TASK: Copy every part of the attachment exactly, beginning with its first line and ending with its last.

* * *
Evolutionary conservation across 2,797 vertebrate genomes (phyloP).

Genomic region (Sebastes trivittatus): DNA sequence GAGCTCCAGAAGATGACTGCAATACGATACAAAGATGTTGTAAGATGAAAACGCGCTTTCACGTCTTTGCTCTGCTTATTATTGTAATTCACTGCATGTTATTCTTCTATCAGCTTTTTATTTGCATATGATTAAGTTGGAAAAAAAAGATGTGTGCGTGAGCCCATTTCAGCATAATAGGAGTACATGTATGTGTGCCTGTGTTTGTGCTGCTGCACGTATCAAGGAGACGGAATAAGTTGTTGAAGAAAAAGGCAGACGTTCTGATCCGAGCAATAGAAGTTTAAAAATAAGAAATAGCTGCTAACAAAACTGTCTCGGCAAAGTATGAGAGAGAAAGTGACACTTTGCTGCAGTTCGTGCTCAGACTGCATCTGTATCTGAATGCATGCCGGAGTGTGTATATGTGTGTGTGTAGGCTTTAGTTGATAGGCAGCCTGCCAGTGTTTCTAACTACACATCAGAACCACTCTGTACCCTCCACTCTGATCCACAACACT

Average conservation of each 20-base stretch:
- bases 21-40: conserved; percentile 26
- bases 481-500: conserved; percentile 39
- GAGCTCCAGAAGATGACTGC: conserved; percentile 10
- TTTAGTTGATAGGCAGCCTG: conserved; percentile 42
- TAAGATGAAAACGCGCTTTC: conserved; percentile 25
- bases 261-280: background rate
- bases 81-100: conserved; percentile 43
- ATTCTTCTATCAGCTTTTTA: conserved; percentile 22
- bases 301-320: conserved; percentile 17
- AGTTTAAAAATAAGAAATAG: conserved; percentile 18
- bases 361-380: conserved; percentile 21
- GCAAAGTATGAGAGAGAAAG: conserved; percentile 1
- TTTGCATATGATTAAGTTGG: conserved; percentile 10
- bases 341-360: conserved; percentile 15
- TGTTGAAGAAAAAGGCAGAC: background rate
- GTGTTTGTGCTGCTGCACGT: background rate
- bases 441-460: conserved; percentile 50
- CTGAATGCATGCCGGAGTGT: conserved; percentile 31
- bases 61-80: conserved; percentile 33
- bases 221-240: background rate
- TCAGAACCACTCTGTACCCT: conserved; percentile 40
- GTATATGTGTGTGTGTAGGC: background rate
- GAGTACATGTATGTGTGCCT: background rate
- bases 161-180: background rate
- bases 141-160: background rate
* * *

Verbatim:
Evolutionary conservation across 2,797 vertebrate genomes (phyloP).

Genomic region (Sebastes trivittatus): DNA sequence GAGCTCCAGAAGATGACTGCAATACGATACAAAGATGTTGTAAGATGAAAACGCGCTTTCACGTCTTTGCTCTGCTTATTATTGTAATTCACTGCATGTTATTCTTCTATCAGCTTTTTATTTGCATATGATTAAGTTGGAAAAAAAAGATGTGTGCGTGAGCCCATTTCAGCATAATAGGAGTACATGTATGTGTGCCTGTGTTTGTGCTGCTGCACGTATCAAGGAGACGGAATAAGTTGTTGAAGAAAAAGGCAGACGTTCTGATCCGAGCAATAGAAGTTTAAAAATAAGAAATAGCTGCTAACAAAACTGTCTCGGCAAAGTATGAGAGAGAAAGTGACACTTTGCTGCAGTTCGTGCTCAGACTGCATCTGTATCTGAATGCATGCCGGAGTGTGTATATGTGTGTGTGTAGGCTTTAGTTGATAGGCAGCCTGCCAGTGTTTCTAACTACACATCAGAACCACTCTGTACCCTCCACTCTGATCCACAACACT

Average conservation of each 20-base stretch:
- bases 21-40: conserved; percentile 26
- bases 481-500: conserved; percentile 39
- GAGCTCCAGAAGATGACTGC: conserved; percentile 10
- TTTAGTTGATAGGCAGCCTG: conserved; percentile 42
- TAAGATGAAAACGCGCTTTC: conserved; percentile 25
- bases 261-280: background rate
- bases 81-100: conserved; percentile 43
- ATTCTTCTATCAGCTTTTTA: conserved; percentile 22
- bases 301-320: conserved; percentile 17
- AGTTTAAAAATAAGAAATAG: conserved; percentile 18
- bases 361-380: conserved; percentile 21
- GCAAAGTATGAGAGAGAAAG: conserved; percentile 1
- TTTGCATATGATTAAGTTGG: conserved; percentile 10
- bases 341-360: conserved; percentile 15
- TGTTGAAGAAAAAGGCAGAC: background rate
- GTGTTTGTGCTGCTGCACGT: background rate
- bases 441-460: conserved; percentile 50
- CTGAATGCATGCCGGAGTGT: conserved; percentile 31
- bases 61-80: conserved; percentile 33
- bases 221-240: background rate
- TCAGAACCACTCTGTACCCT: conserved; percentile 40
- GTATATGTGTGTGTGTAGGC: background rate
- GAGTACATGTATGTGTGCCT: background rate
- bases 161-180: background rate
- bases 141-160: background rate